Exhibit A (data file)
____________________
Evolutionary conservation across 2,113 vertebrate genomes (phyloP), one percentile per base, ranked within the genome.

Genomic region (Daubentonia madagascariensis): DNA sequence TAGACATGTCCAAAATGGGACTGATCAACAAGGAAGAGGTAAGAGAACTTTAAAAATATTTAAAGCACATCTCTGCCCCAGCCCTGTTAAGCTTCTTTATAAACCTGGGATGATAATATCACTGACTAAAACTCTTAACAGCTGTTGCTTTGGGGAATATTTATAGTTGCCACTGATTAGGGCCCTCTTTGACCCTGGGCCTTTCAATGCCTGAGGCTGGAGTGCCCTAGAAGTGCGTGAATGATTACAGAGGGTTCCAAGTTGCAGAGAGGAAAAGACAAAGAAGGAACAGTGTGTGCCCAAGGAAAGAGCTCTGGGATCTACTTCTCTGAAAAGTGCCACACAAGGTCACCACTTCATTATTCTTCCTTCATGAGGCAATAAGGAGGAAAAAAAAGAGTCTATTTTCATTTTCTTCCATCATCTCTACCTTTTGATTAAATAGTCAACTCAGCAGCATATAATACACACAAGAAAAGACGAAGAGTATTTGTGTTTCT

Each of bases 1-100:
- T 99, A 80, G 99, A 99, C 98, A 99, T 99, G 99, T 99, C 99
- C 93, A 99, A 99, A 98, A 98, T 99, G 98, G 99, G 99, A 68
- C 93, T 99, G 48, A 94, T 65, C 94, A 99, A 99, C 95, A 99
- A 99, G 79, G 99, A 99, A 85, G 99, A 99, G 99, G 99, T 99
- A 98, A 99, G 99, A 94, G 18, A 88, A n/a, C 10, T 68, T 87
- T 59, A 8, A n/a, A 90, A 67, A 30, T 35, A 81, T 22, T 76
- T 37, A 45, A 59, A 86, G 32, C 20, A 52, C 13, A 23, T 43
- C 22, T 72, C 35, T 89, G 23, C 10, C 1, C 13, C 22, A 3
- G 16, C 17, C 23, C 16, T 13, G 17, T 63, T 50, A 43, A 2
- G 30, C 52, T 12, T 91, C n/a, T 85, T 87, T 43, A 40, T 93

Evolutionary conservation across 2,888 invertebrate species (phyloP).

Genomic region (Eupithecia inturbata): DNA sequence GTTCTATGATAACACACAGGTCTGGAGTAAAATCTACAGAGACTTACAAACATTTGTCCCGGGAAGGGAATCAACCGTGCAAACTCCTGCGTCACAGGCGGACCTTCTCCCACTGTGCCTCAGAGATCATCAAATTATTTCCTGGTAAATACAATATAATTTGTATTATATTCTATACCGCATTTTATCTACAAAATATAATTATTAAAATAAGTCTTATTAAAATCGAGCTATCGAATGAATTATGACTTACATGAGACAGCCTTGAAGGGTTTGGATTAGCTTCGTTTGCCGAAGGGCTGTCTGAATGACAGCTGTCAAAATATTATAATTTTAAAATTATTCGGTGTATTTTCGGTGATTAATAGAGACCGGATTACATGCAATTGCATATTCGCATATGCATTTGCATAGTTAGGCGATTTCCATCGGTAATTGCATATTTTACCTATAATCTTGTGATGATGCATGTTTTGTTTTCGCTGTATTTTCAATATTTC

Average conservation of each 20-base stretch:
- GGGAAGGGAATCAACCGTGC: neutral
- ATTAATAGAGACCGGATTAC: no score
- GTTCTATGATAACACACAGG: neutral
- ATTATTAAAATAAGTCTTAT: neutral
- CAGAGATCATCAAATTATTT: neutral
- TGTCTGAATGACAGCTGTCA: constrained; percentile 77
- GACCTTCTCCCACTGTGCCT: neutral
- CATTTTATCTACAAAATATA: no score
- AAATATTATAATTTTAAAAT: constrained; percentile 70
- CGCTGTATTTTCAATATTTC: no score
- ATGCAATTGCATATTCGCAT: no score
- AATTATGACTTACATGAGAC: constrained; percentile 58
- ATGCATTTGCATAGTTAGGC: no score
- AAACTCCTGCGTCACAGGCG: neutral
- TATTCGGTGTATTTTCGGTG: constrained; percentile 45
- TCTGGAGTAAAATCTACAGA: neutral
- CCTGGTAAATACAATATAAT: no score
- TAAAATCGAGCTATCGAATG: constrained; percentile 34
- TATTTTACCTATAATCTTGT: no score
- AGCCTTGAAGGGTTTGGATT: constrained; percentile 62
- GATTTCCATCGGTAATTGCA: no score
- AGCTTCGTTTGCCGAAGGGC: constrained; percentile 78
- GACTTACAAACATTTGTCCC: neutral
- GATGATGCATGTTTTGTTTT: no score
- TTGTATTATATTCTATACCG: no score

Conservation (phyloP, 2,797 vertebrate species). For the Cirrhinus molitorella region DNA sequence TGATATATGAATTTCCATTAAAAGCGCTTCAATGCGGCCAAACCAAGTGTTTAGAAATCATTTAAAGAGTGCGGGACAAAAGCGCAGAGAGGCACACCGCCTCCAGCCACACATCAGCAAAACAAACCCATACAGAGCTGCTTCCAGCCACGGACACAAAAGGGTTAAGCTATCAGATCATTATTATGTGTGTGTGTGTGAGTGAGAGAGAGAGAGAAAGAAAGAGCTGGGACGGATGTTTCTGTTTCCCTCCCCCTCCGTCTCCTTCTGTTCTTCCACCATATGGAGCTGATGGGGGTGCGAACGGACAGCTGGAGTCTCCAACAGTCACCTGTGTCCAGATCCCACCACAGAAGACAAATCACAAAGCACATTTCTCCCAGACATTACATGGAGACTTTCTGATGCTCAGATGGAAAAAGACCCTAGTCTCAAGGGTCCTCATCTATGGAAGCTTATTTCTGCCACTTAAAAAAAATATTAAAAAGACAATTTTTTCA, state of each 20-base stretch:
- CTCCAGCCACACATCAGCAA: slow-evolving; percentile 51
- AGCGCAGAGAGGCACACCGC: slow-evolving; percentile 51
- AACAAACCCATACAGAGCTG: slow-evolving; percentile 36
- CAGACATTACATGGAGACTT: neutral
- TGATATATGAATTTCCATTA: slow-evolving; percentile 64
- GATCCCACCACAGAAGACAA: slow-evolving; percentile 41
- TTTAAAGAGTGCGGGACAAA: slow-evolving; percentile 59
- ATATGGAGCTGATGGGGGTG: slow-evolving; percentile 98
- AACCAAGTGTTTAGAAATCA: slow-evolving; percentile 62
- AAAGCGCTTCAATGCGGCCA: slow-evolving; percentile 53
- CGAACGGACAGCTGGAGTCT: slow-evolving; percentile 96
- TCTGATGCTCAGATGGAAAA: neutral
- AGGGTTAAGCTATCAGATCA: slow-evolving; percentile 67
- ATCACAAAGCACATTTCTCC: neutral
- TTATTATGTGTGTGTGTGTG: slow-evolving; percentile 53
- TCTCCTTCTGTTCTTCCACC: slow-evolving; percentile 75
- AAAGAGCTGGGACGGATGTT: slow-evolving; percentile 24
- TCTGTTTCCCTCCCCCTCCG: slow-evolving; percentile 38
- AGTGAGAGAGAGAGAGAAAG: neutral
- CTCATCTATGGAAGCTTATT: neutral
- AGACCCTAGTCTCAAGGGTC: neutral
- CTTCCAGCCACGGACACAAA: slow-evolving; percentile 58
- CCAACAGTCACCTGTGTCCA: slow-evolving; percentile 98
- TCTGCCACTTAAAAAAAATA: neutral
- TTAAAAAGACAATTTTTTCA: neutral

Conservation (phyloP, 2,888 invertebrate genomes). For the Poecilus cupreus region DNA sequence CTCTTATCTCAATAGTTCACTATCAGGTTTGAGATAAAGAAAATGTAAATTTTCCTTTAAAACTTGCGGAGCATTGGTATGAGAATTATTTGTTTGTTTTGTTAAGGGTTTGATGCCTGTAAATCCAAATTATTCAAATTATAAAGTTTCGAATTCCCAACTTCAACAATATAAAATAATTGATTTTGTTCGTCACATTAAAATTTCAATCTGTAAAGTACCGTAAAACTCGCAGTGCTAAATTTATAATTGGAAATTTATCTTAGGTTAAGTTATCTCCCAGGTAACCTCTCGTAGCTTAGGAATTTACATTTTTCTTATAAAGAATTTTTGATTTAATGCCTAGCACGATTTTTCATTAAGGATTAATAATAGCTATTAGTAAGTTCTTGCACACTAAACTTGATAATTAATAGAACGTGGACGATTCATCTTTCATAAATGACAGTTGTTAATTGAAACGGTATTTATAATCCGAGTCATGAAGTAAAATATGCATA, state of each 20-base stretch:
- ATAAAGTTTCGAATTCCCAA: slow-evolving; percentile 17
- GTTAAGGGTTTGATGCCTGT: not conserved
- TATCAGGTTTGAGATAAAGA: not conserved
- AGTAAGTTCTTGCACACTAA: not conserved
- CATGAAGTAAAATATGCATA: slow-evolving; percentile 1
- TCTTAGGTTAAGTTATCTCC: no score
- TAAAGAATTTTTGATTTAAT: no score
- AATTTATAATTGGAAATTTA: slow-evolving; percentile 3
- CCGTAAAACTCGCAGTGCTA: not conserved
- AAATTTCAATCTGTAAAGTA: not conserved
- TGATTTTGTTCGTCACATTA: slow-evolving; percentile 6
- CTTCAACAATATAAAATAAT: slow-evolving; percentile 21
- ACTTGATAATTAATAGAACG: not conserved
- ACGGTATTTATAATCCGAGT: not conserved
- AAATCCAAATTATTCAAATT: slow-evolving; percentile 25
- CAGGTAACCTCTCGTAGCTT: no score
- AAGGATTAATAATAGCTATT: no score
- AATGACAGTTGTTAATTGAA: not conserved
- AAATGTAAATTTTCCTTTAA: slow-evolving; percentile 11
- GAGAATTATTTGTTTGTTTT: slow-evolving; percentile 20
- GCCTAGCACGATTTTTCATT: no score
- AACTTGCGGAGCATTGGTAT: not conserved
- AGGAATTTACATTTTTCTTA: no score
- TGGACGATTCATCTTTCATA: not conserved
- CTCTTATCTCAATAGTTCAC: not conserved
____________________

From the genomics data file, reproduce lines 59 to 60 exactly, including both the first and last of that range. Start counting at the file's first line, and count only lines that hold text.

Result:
- AAAGAGCTGGGACGGATGTT: slow-evolving; percentile 24
- TCTGTTTCCCTCCCCCTCCG: slow-evolving; percentile 38